Catholic Group Asks for Married Priests
By Daniel J. Wakin
The New York Times
April 28, 2004
Representatives of priests in at least nine dioceses, from Minneapolis-St. Paul to Long Island, have announced the birth of a new nationwide effort to allow married men in the Roman Catholic clergy.
The priests met in Riverdale in the Bronx on April 20 and 21 and created the Priests' Forum for Eucharist, which the organizers said yesterday would press the church to increase the ranks of the priesthood through optional celibacy.
They said those at the meeting represented groups of priests totaling about 1,000. There are roughly 30,000 diocesan priests and 15,000 religious order priests in the country. The total is down by nearly a third since 1965.
"Priests' Forum for Eucharist sees that the Church law of mandatory celibacy is endangering the identity of the Catholic faithful as a people of the Eucharist," the organizers said. "They believe that making celibacy an option for those who wish to become priests or by ordaining those who are already married is an obvious and welcome way" to bolster those ranks.
The movement stems from a letter sent in August by 163 priests in the Milwaukee diocese urging the nation's bishops to make celibacy optional. Priest organizations in other dioceses began sending letters of support spontaneously, said Thomas McCabe, a married former priest.
He said the forum members hoped to organize a large-scale meeting on the subject in the spring of 2005. The group generally favors optional celibacy for diocesan priests, and not for priests in religious orders.
A driving force in the forum is Voice of the Ordained, a recently organized group of priests in the Archdiocese of New York and dioceses of Brooklyn and Rockville Centre, which covers Long Island. The forum's coordinator is the Rev. Andrew P. Connolly, pastor of St. Frances de Sales parish of Patchogue, N.Y.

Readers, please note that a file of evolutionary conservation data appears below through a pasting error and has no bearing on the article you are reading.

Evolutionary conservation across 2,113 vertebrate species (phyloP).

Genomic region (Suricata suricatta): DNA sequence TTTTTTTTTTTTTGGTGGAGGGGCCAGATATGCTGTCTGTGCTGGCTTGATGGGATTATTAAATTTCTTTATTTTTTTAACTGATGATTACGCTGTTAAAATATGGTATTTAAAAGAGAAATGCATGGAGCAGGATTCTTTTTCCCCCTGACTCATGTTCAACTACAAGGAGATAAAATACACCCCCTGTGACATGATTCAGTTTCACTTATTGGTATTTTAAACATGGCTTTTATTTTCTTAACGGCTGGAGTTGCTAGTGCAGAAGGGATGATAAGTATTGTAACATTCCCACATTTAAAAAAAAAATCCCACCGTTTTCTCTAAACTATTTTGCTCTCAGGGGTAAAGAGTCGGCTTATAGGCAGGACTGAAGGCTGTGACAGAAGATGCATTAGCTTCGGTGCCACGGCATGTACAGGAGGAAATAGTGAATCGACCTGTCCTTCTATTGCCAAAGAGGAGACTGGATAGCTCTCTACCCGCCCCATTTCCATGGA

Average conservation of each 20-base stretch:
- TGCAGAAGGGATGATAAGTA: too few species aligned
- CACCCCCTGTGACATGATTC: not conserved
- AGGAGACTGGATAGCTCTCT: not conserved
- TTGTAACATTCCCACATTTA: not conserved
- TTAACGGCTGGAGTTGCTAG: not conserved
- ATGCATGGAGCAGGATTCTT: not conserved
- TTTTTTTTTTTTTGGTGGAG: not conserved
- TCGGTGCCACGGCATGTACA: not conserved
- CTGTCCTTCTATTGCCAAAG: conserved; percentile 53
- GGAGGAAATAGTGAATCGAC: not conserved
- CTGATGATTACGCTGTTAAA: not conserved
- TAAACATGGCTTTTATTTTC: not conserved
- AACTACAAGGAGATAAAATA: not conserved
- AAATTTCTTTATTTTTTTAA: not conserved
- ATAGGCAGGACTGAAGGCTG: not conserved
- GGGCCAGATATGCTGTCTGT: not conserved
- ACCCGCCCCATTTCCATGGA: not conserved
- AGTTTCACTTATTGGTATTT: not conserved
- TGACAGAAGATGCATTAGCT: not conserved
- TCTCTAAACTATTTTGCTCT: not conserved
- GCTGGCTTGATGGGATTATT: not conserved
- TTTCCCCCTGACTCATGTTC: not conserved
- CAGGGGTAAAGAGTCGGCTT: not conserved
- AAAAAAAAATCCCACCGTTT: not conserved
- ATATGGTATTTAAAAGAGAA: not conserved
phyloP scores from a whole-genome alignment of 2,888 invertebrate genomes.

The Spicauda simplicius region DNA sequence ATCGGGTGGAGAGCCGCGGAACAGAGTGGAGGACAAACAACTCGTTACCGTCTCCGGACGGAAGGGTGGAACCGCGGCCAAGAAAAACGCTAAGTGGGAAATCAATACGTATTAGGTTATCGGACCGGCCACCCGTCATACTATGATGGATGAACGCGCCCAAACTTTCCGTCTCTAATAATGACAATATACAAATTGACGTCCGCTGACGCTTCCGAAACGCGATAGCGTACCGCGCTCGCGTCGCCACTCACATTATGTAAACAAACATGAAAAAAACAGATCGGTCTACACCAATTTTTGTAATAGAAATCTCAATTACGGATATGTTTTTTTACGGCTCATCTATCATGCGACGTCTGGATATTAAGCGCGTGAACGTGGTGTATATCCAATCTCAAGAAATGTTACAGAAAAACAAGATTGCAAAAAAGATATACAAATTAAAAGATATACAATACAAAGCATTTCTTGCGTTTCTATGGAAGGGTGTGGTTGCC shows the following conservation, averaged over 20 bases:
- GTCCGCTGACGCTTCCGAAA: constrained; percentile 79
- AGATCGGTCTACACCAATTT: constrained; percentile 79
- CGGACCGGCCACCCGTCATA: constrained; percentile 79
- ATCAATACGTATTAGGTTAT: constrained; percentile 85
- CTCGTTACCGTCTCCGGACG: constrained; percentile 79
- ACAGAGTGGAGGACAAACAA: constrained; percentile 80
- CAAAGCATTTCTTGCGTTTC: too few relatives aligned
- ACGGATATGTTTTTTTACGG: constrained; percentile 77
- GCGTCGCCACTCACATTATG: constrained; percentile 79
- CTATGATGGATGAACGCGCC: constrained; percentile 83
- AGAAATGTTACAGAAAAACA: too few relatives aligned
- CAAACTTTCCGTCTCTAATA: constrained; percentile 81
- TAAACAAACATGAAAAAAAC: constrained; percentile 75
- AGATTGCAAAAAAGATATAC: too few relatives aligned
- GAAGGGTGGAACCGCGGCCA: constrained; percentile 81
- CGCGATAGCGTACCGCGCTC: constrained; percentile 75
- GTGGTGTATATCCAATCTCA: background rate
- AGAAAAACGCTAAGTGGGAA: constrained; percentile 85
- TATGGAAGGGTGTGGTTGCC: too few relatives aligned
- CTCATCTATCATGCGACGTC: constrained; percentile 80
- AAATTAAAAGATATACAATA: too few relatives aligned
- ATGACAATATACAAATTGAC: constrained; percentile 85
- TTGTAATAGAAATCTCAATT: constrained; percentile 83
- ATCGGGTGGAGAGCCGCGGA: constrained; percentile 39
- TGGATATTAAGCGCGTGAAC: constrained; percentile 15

The meeting last week included priests from Milwaukee, Chicago, Albany, Belleville, Ill., and Pittsburgh.
The organizers stress that what drives them to push for optional celibacy is what they call a major shortage of priests, leaving some parishioners without anyone to administer holy communion and crushing workloads for many pastors.
Some pastors celebrate five or more Masses a weekend, others travel to distant churches and many dioceses depend on imported priests whose "differences of language and culture limit their effectiveness," the forum organizers said.
Last summer, 3,040 parishes out of 19,081 in the United States did not have resident pastors.
The American bishops and Pope John Paul II have consistently rejected any questioning of the celibacy requirement for Latin-rite priests. Married men are allowed to be ordained in the Eastern rite outside of the United States, and married Anglican clergy who convert to Catholicism are allowed to be ordained in the Latin rite.
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